Mobil Corp. on Monday reported a $116-million loss for the third quarter as a result of a decision to set aside more than $500 million from its earnings for a previously announced face lift for its struggling Montgomery Ward & Co. retailing subsidiary.
Mobil, the nation's second-largest oil company after Exxon Corp., said that, without the one-time write-off, its earnings would have shot up almost 65% from a year earlier.
Elsewhere, Amoco Corp., citing falling oil prices, said its profit fell 18% in the third quarter from a year earlier. But Los Angeles-based Occidental Petroleum Corp. said its profit soared 150%, bolstered by a big tax break and the sale of some of its Colombian holdings.
Ashland Oil, the nation's leading independent gasoline refiner, reported that it completed its strongest fiscal year since 1980. A year earlier, Ashland had a big loss as a result of a restructuring in which it announced plans to dispose of many of its non-oil businesses.
Charge Against Earnings
Mobil, based in New York, said its third-quarter net loss contrasted with a profit of $238 million a year earlier. Revenue fell 4% to $14.4 billion from $15 billion.
The loss was caused by a $508-million charge against earnings to cover the costs of restructuring Montgomery Ward.
Mobil said in May that it wanted to transform the 113-year-old retail chain into a smaller, profitable operation that eventually could stand on its own. One of the first moves was to close its money-losing catalogue stores and related distribution centers.
Mobil has yet to say what its ultimate plans are, but it has said that Montgomery Ward could be sold or spun off into an independent company when the restructuring is completed.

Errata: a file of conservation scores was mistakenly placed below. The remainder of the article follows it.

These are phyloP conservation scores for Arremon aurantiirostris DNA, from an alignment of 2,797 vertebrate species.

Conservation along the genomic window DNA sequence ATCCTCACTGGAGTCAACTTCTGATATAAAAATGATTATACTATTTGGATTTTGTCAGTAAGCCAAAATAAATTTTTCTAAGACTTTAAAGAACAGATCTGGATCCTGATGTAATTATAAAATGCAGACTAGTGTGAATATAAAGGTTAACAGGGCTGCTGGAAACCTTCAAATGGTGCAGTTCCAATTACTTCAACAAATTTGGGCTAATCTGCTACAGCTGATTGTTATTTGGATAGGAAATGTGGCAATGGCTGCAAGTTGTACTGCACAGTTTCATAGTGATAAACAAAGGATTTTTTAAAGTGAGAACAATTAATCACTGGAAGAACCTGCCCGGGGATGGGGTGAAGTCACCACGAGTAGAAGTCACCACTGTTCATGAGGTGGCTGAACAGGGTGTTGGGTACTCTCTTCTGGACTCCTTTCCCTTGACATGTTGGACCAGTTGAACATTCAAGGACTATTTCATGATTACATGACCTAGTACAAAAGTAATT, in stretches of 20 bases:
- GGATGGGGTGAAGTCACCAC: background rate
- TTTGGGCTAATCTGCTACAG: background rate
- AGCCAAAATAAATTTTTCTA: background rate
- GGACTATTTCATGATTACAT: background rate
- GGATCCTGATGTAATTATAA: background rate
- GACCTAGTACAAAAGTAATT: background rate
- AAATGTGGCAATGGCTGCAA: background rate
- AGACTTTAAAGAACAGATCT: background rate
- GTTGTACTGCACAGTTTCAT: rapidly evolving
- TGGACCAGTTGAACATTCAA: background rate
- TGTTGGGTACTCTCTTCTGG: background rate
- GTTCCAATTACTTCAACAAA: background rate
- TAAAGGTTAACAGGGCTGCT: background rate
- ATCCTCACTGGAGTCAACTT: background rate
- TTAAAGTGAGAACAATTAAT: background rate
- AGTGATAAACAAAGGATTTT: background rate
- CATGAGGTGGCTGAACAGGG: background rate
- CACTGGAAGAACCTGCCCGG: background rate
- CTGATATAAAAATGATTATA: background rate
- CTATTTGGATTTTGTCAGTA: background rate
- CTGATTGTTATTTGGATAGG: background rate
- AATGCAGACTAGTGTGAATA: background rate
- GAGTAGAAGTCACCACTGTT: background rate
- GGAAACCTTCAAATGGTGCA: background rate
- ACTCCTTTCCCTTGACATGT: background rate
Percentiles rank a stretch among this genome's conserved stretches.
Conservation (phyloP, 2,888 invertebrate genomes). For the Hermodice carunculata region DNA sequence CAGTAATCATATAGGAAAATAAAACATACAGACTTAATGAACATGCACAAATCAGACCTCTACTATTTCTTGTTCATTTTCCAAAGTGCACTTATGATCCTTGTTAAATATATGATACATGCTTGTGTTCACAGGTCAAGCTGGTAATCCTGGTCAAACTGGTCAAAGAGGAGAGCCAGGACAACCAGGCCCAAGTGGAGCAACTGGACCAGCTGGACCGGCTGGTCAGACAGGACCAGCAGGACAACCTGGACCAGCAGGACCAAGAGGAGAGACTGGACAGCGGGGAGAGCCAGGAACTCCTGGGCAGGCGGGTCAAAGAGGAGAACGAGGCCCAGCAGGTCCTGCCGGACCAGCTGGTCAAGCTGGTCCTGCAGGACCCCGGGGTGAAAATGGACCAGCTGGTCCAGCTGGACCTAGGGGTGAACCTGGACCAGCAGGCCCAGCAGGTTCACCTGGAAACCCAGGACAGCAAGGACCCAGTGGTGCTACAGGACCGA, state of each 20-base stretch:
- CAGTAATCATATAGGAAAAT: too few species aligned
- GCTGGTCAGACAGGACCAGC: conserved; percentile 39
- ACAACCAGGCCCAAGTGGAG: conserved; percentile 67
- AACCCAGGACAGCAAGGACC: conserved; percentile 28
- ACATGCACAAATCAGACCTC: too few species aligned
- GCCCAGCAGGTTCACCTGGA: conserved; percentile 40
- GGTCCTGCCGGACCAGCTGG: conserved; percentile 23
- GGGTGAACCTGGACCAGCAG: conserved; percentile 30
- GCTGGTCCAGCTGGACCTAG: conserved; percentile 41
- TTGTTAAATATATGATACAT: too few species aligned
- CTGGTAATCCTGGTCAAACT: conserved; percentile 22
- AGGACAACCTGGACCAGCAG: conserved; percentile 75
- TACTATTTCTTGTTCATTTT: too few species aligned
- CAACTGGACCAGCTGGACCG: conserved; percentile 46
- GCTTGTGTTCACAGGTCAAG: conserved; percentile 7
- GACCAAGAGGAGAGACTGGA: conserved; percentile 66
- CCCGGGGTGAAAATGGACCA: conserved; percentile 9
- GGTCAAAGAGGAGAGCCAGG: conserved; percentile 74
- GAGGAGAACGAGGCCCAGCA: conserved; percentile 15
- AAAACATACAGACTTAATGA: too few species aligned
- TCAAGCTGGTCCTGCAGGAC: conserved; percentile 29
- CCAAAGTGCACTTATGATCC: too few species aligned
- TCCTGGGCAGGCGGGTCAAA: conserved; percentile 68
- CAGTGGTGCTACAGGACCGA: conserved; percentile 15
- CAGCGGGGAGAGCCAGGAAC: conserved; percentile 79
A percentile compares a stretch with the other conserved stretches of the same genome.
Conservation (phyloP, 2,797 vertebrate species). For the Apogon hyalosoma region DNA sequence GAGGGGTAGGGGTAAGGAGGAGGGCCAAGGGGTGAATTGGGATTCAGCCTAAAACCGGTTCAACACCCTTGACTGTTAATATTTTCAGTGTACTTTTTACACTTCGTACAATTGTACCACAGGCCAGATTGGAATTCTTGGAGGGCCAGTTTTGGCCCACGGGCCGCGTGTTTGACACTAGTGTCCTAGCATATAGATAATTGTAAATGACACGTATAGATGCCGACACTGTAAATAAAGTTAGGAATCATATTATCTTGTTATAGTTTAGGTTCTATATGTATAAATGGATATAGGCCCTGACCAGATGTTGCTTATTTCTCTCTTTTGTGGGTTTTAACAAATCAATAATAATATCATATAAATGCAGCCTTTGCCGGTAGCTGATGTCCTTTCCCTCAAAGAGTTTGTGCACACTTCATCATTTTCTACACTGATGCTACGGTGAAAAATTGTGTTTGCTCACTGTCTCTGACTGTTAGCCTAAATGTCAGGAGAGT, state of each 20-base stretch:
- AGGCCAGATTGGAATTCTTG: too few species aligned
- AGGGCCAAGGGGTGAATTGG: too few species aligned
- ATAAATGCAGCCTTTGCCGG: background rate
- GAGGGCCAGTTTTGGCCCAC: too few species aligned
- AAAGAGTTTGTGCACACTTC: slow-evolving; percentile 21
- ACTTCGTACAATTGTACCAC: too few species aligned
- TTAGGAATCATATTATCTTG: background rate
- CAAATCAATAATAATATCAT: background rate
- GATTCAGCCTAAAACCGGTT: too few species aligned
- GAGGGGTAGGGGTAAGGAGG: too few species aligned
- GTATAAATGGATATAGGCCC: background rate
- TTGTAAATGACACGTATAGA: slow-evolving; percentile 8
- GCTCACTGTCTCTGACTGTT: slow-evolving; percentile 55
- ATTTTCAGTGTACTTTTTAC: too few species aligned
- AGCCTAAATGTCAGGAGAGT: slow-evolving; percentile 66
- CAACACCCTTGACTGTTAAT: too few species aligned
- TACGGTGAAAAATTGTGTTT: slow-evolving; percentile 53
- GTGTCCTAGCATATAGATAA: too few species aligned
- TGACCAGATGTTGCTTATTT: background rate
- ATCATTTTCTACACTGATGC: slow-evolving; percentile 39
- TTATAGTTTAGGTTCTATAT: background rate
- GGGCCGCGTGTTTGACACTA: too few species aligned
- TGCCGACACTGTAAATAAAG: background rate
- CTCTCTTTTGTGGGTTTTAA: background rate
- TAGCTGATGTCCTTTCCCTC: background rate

Without the special charge against earnings, profit for the third quarter would have been $392 million, as higher gasoline prices in the United States and lower prices for crude oil helped improve profit margins from refining gasoline, the company said.
For the first nine months of the year, profit fell 37.5% to $615 million from $984 million a year earlier. Revenue dipped to $44.2 billion from $45 billion.
Amoco Profits Fall
Without the Montgomery Ward restructuring, however, profits would have increased 14% to $1.12 billion.
Chicago-based Amoco, the nation's fifth-largest oil company, said its profits fell to $490 million in the third quarter from $600 million a year earlier.
Revenue nudged up to $7.2 billion from $7.1 billion.
Amoco said its operating earnings from oil and natural gas production fell 28.9% in the third quarter to $353 million from $496 million, mostly because crude oil prices had declined.
Amoco also said a decline in the value of the dollar from a year ago resulted in foreign exchange losses from operations abroad, but it did not provide figures on the dollar's impact on earnings.
For the first nine months of the year, earnings fell to $1.56 billion from $1.72 billion. Revenue fell to $21.5 billion from $22 billion.
Occidental, based in Los Angeles, said third-quarter profits jumped to $381.7 million from $152.9 million a year earlier.
The improvement included a $180.9-million gain from federal income tax benefits carried forward from an earlier capital loss to offset gains this year.
Also during the third quarter, Occidental sold half of its interest in a new, rich oil field in Colombia for $1 billion to Royal Dutch-Shell Group.
Sales in the quarter fell 12.8% to $3.4 billion from $3.9 billion, reflecting a decline in oil prices.
Armand Hammer, Occidental chairman, reported widespread gains, despite a drop in oil prices.
For the first nine months, earnings rose 67% to $643.3 million from $384.5 million. Revenue fell 7% to $10.8 billion from $11.6 billion.
Ashland reported a profit of $46 million on sales of $2.2 billion in its fourth quarter that ended Sept. 30. Gains from its gasoline business led the improvement from a year earlier, when Ashland had a $241-million loss on sales of $2.3 billion.
The company, based in Ashland, Ky., said it earned $147 million in the full fiscal year, against a loss of $172 million a year earlier. Revenue fell 3.5% to $8.2 billion from $8.5 billion.
In the final quarter of the 1984 fiscal year, Ashland took a one-time charge against earnings of $271 million for expected losses and write-offs related to the disposal of its non-oil businesses.
Without that charge, profits would have been $30 million in the final quarter of the 1984 fiscal year and $92 million for the full year.
John Hall, Ashland chairman, said the divestiture program announced last year was virtually complete.
He said the previously announced sale of Ashland's Integon insurance subsidiary to Southmark Corp. should be completed in November.
Ashland also has found buyers for the remaining units of its U.S. Filter Corp. holdings.